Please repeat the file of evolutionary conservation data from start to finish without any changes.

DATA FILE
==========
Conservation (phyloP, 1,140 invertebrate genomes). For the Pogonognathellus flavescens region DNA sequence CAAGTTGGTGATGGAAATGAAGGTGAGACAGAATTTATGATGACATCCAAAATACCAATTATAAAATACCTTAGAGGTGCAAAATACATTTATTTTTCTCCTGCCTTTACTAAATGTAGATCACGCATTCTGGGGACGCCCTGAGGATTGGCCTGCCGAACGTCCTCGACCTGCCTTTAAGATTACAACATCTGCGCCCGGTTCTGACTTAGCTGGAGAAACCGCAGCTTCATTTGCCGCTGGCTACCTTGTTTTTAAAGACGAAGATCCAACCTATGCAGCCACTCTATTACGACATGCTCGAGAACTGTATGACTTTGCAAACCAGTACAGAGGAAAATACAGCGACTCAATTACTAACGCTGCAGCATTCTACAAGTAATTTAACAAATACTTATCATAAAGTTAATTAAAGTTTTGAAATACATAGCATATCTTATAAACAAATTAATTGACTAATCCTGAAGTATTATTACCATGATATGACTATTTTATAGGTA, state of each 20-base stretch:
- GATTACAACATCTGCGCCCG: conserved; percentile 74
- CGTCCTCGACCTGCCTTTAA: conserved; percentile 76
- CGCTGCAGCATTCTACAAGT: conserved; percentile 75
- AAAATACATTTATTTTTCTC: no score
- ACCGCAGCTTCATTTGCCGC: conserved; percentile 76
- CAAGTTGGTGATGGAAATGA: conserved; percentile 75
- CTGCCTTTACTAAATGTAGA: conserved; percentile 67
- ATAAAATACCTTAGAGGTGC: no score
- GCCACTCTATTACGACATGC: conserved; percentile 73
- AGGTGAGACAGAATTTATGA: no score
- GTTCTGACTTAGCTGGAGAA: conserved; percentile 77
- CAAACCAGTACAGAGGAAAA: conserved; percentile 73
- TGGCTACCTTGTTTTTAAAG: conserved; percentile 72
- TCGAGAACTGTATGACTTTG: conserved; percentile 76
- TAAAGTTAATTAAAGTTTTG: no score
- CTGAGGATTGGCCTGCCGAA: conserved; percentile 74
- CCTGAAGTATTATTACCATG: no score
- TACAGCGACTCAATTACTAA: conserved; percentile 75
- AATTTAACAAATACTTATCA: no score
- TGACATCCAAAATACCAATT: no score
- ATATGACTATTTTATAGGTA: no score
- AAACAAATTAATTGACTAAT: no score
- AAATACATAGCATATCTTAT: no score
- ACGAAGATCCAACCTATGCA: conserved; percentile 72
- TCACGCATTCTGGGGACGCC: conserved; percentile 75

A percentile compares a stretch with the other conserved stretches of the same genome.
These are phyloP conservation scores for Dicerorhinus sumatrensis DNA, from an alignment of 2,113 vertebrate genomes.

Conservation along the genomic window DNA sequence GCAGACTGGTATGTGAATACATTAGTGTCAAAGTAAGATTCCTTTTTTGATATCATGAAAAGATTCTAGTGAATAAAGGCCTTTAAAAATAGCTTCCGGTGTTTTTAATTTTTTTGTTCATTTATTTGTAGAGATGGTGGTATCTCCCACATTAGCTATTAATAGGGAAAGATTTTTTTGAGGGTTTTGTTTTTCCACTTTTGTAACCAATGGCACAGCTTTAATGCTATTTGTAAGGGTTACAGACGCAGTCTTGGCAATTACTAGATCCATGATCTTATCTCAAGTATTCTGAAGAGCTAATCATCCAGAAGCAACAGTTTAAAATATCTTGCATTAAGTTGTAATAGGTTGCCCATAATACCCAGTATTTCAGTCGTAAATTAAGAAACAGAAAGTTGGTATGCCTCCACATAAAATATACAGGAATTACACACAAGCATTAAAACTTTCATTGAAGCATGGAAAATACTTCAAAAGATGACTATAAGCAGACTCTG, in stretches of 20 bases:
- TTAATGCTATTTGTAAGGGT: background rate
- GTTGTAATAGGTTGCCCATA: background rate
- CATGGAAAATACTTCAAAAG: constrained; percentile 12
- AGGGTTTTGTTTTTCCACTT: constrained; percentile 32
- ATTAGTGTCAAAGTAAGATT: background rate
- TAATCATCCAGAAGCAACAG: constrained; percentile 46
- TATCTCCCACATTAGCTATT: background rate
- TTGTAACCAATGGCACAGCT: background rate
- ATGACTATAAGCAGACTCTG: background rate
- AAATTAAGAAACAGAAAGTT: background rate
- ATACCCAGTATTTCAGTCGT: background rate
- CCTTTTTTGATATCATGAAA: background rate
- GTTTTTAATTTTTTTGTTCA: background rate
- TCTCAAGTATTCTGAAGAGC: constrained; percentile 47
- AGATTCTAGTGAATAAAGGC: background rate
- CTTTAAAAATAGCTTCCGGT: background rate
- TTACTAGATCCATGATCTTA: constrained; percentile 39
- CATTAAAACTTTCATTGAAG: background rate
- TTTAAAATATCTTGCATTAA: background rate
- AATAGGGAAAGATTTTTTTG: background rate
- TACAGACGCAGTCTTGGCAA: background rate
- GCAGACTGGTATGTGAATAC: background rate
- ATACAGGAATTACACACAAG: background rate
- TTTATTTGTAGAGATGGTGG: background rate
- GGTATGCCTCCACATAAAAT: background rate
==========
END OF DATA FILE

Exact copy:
Conservation (phyloP, 1,140 invertebrate genomes). For the Pogonognathellus flavescens region DNA sequence CAAGTTGGTGATGGAAATGAAGGTGAGACAGAATTTATGATGACATCCAAAATACCAATTATAAAATACCTTAGAGGTGCAAAATACATTTATTTTTCTCCTGCCTTTACTAAATGTAGATCACGCATTCTGGGGACGCCCTGAGGATTGGCCTGCCGAACGTCCTCGACCTGCCTTTAAGATTACAACATCTGCGCCCGGTTCTGACTTAGCTGGAGAAACCGCAGCTTCATTTGCCGCTGGCTACCTTGTTTTTAAAGACGAAGATCCAACCTATGCAGCCACTCTATTACGACATGCTCGAGAACTGTATGACTTTGCAAACCAGTACAGAGGAAAATACAGCGACTCAATTACTAACGCTGCAGCATTCTACAAGTAATTTAACAAATACTTATCATAAAGTTAATTAAAGTTTTGAAATACATAGCATATCTTATAAACAAATTAATTGACTAATCCTGAAGTATTATTACCATGATATGACTATTTTATAGGTA, state of each 20-base stretch:
- GATTACAACATCTGCGCCCG: conserved; percentile 74
- CGTCCTCGACCTGCCTTTAA: conserved; percentile 76
- CGCTGCAGCATTCTACAAGT: conserved; percentile 75
- AAAATACATTTATTTTTCTC: no score
- ACCGCAGCTTCATTTGCCGC: conserved; percentile 76
- CAAGTTGGTGATGGAAATGA: conserved; percentile 75
- CTGCCTTTACTAAATGTAGA: conserved; percentile 67
- ATAAAATACCTTAGAGGTGC: no score
- GCCACTCTATTACGACATGC: conserved; percentile 73
- AGGTGAGACAGAATTTATGA: no score
- GTTCTGACTTAGCTGGAGAA: conserved; percentile 77
- CAAACCAGTACAGAGGAAAA: conserved; percentile 73
- TGGCTACCTTGTTTTTAAAG: conserved; percentile 72
- TCGAGAACTGTATGACTTTG: conserved; percentile 76
- TAAAGTTAATTAAAGTTTTG: no score
- CTGAGGATTGGCCTGCCGAA: conserved; percentile 74
- CCTGAAGTATTATTACCATG: no score
- TACAGCGACTCAATTACTAA: conserved; percentile 75
- AATTTAACAAATACTTATCA: no score
- TGACATCCAAAATACCAATT: no score
- ATATGACTATTTTATAGGTA: no score
- AAACAAATTAATTGACTAAT: no score
- AAATACATAGCATATCTTAT: no score
- ACGAAGATCCAACCTATGCA: conserved; percentile 72
- TCACGCATTCTGGGGACGCC: conserved; percentile 75

A percentile compares a stretch with the other conserved stretches of the same genome.
These are phyloP conservation scores for Dicerorhinus sumatrensis DNA, from an alignment of 2,113 vertebrate genomes.

Conservation along the genomic window DNA sequence GCAGACTGGTATGTGAATACATTAGTGTCAAAGTAAGATTCCTTTTTTGATATCATGAAAAGATTCTAGTGAATAAAGGCCTTTAAAAATAGCTTCCGGTGTTTTTAATTTTTTTGTTCATTTATTTGTAGAGATGGTGGTATCTCCCACATTAGCTATTAATAGGGAAAGATTTTTTTGAGGGTTTTGTTTTTCCACTTTTGTAACCAATGGCACAGCTTTAATGCTATTTGTAAGGGTTACAGACGCAGTCTTGGCAATTACTAGATCCATGATCTTATCTCAAGTATTCTGAAGAGCTAATCATCCAGAAGCAACAGTTTAAAATATCTTGCATTAAGTTGTAATAGGTTGCCCATAATACCCAGTATTTCAGTCGTAAATTAAGAAACAGAAAGTTGGTATGCCTCCACATAAAATATACAGGAATTACACACAAGCATTAAAACTTTCATTGAAGCATGGAAAATACTTCAAAAGATGACTATAAGCAGACTCTG, in stretches of 20 bases:
- TTAATGCTATTTGTAAGGGT: background rate
- GTTGTAATAGGTTGCCCATA: background rate
- CATGGAAAATACTTCAAAAG: constrained; percentile 12
- AGGGTTTTGTTTTTCCACTT: constrained; percentile 32
- ATTAGTGTCAAAGTAAGATT: background rate
- TAATCATCCAGAAGCAACAG: constrained; percentile 46
- TATCTCCCACATTAGCTATT: background rate
- TTGTAACCAATGGCACAGCT: background rate
- ATGACTATAAGCAGACTCTG: background rate
- AAATTAAGAAACAGAAAGTT: background rate
- ATACCCAGTATTTCAGTCGT: background rate
- CCTTTTTTGATATCATGAAA: background rate
- GTTTTTAATTTTTTTGTTCA: background rate
- TCTCAAGTATTCTGAAGAGC: constrained; percentile 47
- AGATTCTAGTGAATAAAGGC: background rate
- CTTTAAAAATAGCTTCCGGT: background rate
- TTACTAGATCCATGATCTTA: constrained; percentile 39
- CATTAAAACTTTCATTGAAG: background rate
- TTTAAAATATCTTGCATTAA: background rate
- AATAGGGAAAGATTTTTTTG: background rate
- TACAGACGCAGTCTTGGCAA: background rate
- GCAGACTGGTATGTGAATAC: background rate
- ATACAGGAATTACACACAAG: background rate
- TTTATTTGTAGAGATGGTGG: background rate
- GGTATGCCTCCACATAAAAT: background rate